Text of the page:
Kapiti Coast residents have been treated to a rare visit by an emperor penguin. There is only one other recording of an emperor penguin in New Zealand, at Southland’s Oreti Beach in 1967.
The Department of Conservation advises that people should not disturb the penguin and ensure that dogs are kept on leads in the area. Penguins can give vicious bites if they feel threatened. If left alone it is expected that the bird will eventually swim back out to sea.
Emperor penguin on Peka Peka Beach with Kapiti Island in the background
It is not known why these birds that reside in the Antarctic would visit New Zealand shores.
“It’s amazing to see one of these penguins on the Kapiti Coast,” said DOC biodiversity spokesperson Peter Simpson.
“Unusual animals from the Antarctic sometimes visit our shores, but we really don’t know why”.
Department of Conservation staff were first alerted by Kapiti resident Christine Wilton who was walking her dog on Monday afternoon at Peka Peka Beach.
“I saw this glistening white thing standing up and I thought I was seeing things,” Ms Wilton said.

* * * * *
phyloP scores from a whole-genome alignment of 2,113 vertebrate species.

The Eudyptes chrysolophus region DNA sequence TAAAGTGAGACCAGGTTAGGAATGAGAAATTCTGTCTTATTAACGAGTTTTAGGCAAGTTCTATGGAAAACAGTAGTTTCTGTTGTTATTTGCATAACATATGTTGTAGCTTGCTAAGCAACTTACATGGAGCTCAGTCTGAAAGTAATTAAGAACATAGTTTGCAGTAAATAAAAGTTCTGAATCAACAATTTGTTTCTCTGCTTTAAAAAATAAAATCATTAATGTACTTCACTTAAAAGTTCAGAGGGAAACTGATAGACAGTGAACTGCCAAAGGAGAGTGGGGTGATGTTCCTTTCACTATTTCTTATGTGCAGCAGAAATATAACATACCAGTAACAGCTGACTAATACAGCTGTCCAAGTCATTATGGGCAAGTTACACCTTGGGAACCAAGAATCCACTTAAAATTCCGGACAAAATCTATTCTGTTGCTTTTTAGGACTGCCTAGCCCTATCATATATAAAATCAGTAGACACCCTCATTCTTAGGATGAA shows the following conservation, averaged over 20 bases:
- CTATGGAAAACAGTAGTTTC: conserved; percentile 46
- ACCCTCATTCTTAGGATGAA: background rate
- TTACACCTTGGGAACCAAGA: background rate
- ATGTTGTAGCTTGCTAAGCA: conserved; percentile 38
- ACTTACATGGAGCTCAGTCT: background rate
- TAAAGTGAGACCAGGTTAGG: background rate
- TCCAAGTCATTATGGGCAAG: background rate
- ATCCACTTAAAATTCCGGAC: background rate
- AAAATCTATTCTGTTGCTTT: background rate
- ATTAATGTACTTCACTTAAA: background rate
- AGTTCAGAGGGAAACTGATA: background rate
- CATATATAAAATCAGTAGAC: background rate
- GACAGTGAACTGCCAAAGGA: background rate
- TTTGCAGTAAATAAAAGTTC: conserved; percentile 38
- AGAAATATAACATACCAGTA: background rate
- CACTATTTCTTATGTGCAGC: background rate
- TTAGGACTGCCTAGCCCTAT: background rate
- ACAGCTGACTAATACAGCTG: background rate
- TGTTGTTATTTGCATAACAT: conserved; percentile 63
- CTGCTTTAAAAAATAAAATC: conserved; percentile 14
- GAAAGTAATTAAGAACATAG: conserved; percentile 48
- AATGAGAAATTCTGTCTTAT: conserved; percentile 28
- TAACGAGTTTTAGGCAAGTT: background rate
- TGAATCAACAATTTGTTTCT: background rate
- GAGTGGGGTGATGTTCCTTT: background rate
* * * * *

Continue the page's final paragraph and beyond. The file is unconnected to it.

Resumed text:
She contacted DOC’s Waikanae office and rangers went to investigate. They saw what looked like a big white ball in the sand. It stood up, looking quite relaxed and in good condition. It was later confirmed that the majestic visitor is a juvenile emperor penguin standing at about 1 metre tall.
Emperor penguins are the largest penguins, adults reaching more than a metre tall and weighing up to 30kg. They feed on fish, krill, squid and a wide range of marine invertebrates and hold the diving record at 450 metres deep and 11 minutes underwater.
If members of the public see this emperor penguin at another beach or to report unusual or injured marine animals contact the DOC HOTline: 0800 362 468.